Bringing clarity to not-for-profit tax concessions

08 June 2011 Topics: Not-for-profit

In the 2011/2012 Budget, the government announced a package of reforms in relation to not-for-profit (NFP) organisations.

The reforms are aimed at ensuring government assistance to NFPs is directed towards altruistic purposes, shielding community assets from unnecessary commercial risks and delivering a level playing field between small, medium and large NFPs.

The NFP sector has been anticipating reforms since the decision in the Commissioner of Taxation v Word Investments Limited in 2008.

Following the 2011/2012 Budget announcement, the government has released a consultation paper to seek public feedback on proposed amendments to the relevant tax legislation.


The government plans to reform the tax concessions available to NFPs to ensure that they are only available in connection with activities that directly further a NFP’s altruistic purposes and not their unrelated commercial activities.

The government position is that it does not want to prevent NFPs from carrying out unrelated commercial activities and that the reforms are intended to encourage altruistic entities to direct profits generated by unrelated commercial activities back to their altruistic purposes.

The reforms are not intended to affect:

  • the availability of tax concessions in connection with commercial activities that further a NFPs altruistic purpose – such as op-shops that sell second hand items at discounted prices to disadvantaged members of the public and charities that provide meaningful employment to disabled persons;
  • NFPs that engage in small scale and low risk unrelated commercial activities – such as lamington drive fundraisers and leasing out of church halls; or
  • passive investment activities of NFPs.

If the reforms are implemented, income tax concessions will not be available in connection with unrelated commercial activities where the profits are not directed back to the NFP’s altruistic purpose.

There are also proposals to require that NFPs with commercial activities that do not further the NFP’s altruistic purpose, must conduct those activities in a separate entity.

Transitional arrangements

The proposed changes will apply to unrelated commercial activities commenced after 7.30pm (AEST) on 10 May 2011 (Budget Night).

If a NFP entity commences a new unrelated commercial activity after Budget Night the activity will be taxable from 1 July 2011.

Depending upon how the reforms are legislated, the activity may also need to carried out in a separate entity.
NFPs with existing unrelated commercial activities as at Budget Night will initially be able to continue to use their tax concessions in connection with the activities. However:

  • tax concessions cannot be applied to new unrelated commercial activities; and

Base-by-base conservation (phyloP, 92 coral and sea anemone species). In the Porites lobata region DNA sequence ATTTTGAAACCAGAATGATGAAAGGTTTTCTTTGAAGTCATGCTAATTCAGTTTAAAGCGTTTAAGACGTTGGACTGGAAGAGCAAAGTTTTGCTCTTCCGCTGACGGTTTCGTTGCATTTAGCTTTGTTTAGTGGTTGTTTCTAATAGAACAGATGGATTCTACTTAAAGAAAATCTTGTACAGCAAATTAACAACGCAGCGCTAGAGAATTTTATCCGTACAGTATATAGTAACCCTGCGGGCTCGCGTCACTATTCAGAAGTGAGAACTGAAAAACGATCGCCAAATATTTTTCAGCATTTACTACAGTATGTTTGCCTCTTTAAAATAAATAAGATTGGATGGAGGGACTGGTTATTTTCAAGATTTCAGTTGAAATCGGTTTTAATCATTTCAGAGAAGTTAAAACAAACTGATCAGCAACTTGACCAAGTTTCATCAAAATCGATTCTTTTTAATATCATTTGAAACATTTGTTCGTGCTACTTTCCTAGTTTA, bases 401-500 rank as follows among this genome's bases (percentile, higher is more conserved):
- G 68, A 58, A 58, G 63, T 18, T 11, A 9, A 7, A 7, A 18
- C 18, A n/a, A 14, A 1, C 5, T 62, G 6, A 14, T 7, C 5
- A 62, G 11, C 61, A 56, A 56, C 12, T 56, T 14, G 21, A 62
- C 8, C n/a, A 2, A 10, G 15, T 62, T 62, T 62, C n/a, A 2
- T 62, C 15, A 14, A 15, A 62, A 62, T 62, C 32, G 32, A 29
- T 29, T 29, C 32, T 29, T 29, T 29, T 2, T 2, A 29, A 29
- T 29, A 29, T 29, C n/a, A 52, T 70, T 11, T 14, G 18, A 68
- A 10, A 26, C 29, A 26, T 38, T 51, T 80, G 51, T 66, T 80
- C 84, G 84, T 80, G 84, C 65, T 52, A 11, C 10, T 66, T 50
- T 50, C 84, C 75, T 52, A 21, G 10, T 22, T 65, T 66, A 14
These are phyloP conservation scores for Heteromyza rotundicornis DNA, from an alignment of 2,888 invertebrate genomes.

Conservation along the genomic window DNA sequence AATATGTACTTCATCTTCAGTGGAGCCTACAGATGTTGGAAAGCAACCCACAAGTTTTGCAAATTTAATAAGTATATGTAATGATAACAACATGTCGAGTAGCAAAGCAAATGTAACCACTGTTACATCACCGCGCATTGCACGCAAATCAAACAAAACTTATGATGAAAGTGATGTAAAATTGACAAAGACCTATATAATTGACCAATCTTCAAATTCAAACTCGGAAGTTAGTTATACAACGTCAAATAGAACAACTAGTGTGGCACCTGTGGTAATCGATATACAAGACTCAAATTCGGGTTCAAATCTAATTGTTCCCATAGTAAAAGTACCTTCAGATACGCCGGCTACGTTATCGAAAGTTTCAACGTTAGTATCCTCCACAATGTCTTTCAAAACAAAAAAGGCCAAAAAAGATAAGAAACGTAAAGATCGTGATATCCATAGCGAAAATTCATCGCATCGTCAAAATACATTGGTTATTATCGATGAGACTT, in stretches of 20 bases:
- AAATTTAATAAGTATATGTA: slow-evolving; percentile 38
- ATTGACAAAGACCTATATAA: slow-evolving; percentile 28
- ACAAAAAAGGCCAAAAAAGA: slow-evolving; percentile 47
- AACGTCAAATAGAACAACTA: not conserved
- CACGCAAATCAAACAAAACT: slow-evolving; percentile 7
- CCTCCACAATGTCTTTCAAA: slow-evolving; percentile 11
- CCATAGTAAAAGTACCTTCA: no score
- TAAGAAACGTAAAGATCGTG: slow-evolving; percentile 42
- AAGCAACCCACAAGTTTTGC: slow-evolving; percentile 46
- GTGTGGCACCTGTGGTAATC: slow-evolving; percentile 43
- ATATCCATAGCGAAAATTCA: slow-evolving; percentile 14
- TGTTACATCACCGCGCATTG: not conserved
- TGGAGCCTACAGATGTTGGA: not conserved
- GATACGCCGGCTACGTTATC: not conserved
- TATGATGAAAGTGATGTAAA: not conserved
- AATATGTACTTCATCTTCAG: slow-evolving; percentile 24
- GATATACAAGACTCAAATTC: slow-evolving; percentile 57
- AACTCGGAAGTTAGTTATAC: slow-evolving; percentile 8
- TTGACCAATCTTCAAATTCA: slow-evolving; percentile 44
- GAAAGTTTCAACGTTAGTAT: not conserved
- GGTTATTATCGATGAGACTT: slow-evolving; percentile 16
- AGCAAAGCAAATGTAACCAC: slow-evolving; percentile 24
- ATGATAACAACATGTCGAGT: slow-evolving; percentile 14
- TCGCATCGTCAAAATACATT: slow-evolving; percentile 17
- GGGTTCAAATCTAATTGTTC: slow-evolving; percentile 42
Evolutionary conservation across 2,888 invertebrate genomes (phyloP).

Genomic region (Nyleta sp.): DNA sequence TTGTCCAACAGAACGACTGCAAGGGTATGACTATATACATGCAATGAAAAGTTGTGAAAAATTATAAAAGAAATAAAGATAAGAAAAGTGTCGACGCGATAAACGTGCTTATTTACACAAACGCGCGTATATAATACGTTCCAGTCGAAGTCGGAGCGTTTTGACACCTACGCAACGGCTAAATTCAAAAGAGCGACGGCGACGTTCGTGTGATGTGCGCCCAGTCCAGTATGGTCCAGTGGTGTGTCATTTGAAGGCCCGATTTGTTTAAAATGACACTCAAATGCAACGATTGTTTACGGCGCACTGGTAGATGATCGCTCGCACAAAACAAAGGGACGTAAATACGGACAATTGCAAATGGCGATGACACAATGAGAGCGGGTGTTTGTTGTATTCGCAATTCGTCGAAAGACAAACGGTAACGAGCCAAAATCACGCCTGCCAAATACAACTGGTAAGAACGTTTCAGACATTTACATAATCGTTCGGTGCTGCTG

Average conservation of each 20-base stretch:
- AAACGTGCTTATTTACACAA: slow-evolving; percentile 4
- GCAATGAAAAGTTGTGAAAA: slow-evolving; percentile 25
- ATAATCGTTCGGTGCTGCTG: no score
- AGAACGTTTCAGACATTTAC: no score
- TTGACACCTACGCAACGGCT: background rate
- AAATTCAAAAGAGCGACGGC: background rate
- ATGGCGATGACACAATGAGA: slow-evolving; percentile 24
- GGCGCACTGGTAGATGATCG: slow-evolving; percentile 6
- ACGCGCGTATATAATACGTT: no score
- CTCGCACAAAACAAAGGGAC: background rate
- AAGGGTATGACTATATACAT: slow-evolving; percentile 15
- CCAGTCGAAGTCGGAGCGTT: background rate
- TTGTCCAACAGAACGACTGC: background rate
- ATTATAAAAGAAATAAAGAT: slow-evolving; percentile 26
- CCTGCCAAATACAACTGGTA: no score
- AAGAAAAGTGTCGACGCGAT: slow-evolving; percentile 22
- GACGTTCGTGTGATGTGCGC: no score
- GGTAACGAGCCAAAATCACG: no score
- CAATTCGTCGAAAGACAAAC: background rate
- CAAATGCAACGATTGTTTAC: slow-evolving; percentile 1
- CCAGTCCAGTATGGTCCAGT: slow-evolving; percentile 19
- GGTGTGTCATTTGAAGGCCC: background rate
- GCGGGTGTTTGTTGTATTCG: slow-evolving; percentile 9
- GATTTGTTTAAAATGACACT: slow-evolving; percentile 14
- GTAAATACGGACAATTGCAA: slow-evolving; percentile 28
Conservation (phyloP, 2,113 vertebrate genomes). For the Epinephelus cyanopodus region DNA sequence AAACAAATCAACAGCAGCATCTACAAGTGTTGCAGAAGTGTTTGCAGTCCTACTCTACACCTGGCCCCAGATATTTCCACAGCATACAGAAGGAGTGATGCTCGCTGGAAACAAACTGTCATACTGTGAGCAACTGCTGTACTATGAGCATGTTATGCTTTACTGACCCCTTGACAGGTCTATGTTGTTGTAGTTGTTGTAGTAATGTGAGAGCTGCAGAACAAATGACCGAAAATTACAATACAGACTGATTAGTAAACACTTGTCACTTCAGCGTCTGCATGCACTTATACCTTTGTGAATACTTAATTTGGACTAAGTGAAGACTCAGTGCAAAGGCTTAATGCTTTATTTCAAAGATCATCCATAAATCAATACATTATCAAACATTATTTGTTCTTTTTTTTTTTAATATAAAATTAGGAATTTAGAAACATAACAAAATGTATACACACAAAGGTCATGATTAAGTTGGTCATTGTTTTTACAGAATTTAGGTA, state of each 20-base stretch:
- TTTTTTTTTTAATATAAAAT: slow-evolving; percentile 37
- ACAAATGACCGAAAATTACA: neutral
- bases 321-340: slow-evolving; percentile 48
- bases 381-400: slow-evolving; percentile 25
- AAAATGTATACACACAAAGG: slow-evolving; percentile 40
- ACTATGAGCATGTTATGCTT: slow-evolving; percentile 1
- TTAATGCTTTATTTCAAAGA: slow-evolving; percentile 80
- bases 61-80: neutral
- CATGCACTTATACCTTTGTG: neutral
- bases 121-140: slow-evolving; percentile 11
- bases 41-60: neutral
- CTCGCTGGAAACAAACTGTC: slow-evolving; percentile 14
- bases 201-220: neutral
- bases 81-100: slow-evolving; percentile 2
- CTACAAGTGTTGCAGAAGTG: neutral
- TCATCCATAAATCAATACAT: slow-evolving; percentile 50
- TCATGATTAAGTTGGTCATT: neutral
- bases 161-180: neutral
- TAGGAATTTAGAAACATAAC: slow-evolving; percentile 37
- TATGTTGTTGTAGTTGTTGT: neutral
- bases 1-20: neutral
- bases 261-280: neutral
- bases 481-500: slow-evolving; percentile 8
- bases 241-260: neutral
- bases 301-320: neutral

• it is envisaged that a transitional period and process will apply to allow NFPs to restructure unrelated commercial activities existing as at Budget Night.

The intention of the government is to phase out existing unrelated commercial activities (albeit over a very short time frame) and part of the consultation paper is directed at seeking public feedback on the operation of the transitional provisions.

What are ‘new’ unrelated commercial activities?

If a NFP entity changes its operations, it may result in a ‘new’ activity that would not be income tax exempt.
The government proposes to adopt the ATO’s ‘same business test’ in TR 1999/9 in determining whether there is a ‘new’ activity.

The following are some of the indicators of a ‘new’ activity:

  • changes in goods and services;
  • increases in the supply of goods and services;
  • entering a new market of goods and services;
  • material changes of customer base;
  • changes in methods of sale of goods or services;
  • changes in location; and
  • new activities or periods of dormancy.

The outcome of the public consultation process as to ‘new’ unrelated commercial activities will be critical for income tax purposes and may affect the business structure of NFPs.


NFPs can still carry out commercial and business-like activities where they are incidental to their charitable purposes.

The reforms are intended to encourage altruistic entities to direct profits generated by unrelated commercial activities back to their altruistic purposes.

NFPs should:

  1. review their existing activities in light of the proposed reforms;
  2. be cautious when commencing new commercial activities;
  3. consider operating new activities in a different entity where appropriate;
  4. be careful not to materially change existing  activities; and
  5. keep a close eye on the outcome of the public consultation process.

The closing date for submissions to the consultation paper is 8 July 2011



Contact Us

This publication is for information only and is not legal advice. You should obtain advice that is specific to your circumstances and not rely on this publication as legal advice. If there are any issues you would like us to advise you on arising from this publication, please let us know.